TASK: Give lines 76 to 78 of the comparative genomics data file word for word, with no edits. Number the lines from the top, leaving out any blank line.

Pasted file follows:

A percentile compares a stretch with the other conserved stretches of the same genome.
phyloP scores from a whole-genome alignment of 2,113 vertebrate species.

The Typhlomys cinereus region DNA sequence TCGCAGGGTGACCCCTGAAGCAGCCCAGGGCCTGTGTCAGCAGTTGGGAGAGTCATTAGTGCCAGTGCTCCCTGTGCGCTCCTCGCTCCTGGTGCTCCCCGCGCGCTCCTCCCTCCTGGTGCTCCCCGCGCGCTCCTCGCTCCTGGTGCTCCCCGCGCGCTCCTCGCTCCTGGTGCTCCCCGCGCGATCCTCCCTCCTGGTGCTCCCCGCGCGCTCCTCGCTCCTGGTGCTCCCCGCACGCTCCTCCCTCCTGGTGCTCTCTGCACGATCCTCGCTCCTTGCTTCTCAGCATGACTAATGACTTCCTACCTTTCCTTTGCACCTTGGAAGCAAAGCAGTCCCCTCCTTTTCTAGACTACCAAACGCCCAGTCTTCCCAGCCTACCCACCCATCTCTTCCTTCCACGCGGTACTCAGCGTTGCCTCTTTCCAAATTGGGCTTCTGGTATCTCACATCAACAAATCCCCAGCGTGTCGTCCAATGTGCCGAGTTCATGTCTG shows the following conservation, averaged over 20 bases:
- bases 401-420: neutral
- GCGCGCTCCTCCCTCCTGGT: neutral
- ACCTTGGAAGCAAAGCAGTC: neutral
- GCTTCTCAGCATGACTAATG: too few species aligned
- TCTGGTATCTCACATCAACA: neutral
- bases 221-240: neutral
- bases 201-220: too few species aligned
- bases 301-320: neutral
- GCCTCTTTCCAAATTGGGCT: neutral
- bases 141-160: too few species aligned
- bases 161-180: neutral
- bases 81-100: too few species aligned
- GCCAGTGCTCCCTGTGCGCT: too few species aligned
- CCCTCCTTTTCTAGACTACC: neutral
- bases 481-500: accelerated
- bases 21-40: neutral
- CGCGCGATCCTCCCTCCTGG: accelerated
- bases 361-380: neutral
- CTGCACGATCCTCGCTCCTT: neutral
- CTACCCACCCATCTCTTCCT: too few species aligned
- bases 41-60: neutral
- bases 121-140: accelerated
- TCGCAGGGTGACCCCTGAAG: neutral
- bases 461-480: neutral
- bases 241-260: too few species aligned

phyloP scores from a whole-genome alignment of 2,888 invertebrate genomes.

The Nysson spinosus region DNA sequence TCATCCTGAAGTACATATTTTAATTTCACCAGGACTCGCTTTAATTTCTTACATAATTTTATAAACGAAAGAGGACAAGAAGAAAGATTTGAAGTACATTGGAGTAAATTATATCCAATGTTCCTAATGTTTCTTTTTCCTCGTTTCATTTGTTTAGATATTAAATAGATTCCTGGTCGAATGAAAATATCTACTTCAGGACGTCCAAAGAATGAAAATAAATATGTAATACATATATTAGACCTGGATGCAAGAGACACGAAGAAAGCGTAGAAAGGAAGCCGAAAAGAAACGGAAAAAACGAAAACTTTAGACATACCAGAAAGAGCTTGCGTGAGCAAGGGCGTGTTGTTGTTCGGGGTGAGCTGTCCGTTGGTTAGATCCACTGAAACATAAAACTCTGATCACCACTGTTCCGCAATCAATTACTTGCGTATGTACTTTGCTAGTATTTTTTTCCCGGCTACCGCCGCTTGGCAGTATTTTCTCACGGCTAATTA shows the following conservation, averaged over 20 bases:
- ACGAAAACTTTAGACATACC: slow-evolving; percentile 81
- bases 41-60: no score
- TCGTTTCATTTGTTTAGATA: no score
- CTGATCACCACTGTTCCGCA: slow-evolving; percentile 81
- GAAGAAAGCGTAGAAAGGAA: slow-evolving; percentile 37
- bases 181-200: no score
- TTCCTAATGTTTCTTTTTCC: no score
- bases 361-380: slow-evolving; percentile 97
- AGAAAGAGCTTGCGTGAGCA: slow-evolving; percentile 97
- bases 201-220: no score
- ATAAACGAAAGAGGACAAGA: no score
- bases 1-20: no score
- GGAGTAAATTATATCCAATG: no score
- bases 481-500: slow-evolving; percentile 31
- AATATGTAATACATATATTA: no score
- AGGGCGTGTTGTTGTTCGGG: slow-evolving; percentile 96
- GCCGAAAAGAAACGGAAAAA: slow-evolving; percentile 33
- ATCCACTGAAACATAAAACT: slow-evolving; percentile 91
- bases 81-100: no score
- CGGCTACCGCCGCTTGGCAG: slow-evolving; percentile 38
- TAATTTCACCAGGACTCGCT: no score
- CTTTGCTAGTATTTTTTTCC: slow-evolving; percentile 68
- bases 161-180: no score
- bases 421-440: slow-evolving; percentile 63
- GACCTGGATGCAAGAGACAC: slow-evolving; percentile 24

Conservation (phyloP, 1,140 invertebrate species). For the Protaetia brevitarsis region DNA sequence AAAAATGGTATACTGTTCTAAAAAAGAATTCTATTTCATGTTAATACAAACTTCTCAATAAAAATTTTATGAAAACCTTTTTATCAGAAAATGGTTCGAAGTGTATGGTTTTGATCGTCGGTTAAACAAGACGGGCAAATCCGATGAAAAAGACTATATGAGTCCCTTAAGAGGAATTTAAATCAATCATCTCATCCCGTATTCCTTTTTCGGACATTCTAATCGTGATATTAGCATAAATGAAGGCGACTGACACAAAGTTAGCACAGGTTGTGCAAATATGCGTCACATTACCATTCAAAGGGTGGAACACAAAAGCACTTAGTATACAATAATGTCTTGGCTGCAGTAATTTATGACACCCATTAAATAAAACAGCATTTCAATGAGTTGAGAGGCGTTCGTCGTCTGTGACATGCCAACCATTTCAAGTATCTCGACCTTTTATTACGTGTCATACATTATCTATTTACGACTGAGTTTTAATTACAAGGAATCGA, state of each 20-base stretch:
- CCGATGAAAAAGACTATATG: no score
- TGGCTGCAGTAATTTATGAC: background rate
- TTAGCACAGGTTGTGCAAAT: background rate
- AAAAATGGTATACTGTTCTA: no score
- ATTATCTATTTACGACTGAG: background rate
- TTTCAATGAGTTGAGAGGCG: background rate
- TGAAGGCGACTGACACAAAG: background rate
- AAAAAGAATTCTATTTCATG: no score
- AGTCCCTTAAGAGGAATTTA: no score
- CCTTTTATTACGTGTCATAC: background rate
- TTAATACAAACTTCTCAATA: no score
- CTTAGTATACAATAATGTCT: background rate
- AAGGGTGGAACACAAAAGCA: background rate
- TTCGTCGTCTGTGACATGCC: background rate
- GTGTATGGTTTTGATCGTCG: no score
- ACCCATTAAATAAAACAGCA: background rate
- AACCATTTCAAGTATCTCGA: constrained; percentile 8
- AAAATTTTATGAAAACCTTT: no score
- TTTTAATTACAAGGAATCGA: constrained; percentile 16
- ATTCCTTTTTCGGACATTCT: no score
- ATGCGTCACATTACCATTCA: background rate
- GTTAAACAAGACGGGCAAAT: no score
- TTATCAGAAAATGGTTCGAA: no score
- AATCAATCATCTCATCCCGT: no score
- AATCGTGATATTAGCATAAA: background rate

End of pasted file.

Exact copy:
- ATTCCTTTTTCGGACATTCT: no score
- ATGCGTCACATTACCATTCA: background rate
- GTTAAACAAGACGGGCAAAT: no score